• After Katie died, Stuart, her husband and I fulfilled one of her bucket list wishes and appeared on This Morning.Stuart was brilliant – its not really something he’d have wanted to do but he did it to help me/us with the campaign. This morning weren’t in the least interested in me on my own as a charity worker but he insisted he wouldn’t do it unless I was included. It worked. There was an amazing response to the programme on both This Morning’s website and the charity’s/ our own facebook/twitter pages. It of course allowed us to get our key campaign messages to a much wider audience and Stuart felt he was doing something important for his wife.
  • Staying with Never Too Young – in fact some of its origins were in twitter. Over the year’s met many young bowel cancer patients on & off line. Whilst only 5% of bowel cancer patients are under the age of 50 (2,100) our research has shown that they have a different, less positive experience of diagnosis, treatment and care. It would of course be relatively easy to get media hits on tragic cases of beautiful dying young mothers like Katie but we actually wanted to make change. We therefore embarked on a piece of research which included focus groups (all the participants were recruited through my twitter contacts) and online surveys, promoted in part via twitter – as well as traditional desk research and consultation with clinicians, academics and policy makers.Along with publishing a report, we also made three films and a campaign film – all twitter contacts of mine.I also launched a fundraising campaign by throwing myself out of a plane!
  • Campaign was brilliantly received because we’d taken time to listen and understand. I’m rather proud that patients & their families felt engaged and a sense of ownership and policy makers are slowly taking notice. This slide just highlights the great first month.
  • I want to leave you with a quote from one of my twitter friends Charlotte who was diagnosed at 31.
  • I reckon if by spending time on social media helps Bowel Cancer UK save lives then its time well spent.
  • Any questions?
  • Tweeting from the top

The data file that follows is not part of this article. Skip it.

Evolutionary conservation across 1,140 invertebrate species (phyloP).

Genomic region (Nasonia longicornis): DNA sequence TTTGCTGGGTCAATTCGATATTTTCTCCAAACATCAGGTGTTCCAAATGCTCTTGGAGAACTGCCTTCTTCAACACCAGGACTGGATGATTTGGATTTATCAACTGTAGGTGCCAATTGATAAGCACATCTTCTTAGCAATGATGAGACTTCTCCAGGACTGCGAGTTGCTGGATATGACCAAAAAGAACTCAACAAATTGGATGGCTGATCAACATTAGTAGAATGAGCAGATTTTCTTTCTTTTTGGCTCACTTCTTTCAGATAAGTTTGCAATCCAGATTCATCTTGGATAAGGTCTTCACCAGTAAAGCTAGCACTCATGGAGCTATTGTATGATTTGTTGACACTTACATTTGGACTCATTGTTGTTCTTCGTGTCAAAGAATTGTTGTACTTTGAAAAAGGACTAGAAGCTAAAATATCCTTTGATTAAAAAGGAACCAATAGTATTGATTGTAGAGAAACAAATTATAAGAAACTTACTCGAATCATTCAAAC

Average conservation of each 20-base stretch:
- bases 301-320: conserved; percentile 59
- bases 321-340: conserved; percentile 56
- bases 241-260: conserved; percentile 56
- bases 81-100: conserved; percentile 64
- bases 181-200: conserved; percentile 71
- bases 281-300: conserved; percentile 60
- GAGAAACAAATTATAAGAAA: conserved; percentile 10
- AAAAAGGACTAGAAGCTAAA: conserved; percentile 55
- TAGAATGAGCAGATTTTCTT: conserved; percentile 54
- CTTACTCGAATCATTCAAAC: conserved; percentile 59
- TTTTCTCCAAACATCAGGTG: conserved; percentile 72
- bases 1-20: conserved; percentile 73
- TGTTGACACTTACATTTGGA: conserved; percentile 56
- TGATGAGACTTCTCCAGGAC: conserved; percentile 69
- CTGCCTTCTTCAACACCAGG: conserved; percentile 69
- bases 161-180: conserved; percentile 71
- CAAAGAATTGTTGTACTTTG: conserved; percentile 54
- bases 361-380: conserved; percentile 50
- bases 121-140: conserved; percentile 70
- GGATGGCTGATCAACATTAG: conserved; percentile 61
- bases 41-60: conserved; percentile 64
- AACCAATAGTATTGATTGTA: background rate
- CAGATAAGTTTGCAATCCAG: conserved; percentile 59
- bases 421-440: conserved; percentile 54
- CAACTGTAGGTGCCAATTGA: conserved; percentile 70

1. 1. Tweeting from the top! PR in the Digital Age A Charity Comms Conference February 2014 Charity of the Year 2013/2014 by Deborah Alsina @Deborahalsina Bowel Cancer UK @bowel_cancer_uk
    2. 2. What I’m going to talk about •Introduction to bowel cancer in the UK & Bowel Cancer UK •How I started – what I’ve got right/wrong •What I / the charity/ bowel cancer patients gain •Some examples of positive outcomes due to social media Charity of the Year 2013/2014
    3. 3. Who we are & what we do Bowel Cancer UK is determined to save lives and improve the the Year Charity of quality of life for all 2013/2014 those affected by bowel cancer
    4. 4. Bowel cancer today Incidence 1,156 people per year Mortality 403 people per year Incidence 3,967 people per year Mortality 1,501 people per year Charity of the Year 2013/2014 Incidence 33,218 people per year Mortality 12,905 people per year Incidence 2,354 people per year Mortality 899 people per year
    5. 5. Why and what ? Why? - To explore ways of communicating about the disease - To understand social media & its value - Because I was pushed! Charity of the Year What? •Twitter 2013/2014 •LinkedIn •Blogs
    6. 6. What I was told… • • • • Succinct policy tweets only Engage in conversation Share information Separate your work twitter personality from your personal self • Be yourself - ensure you are authentic Charity of the Year 2013/2014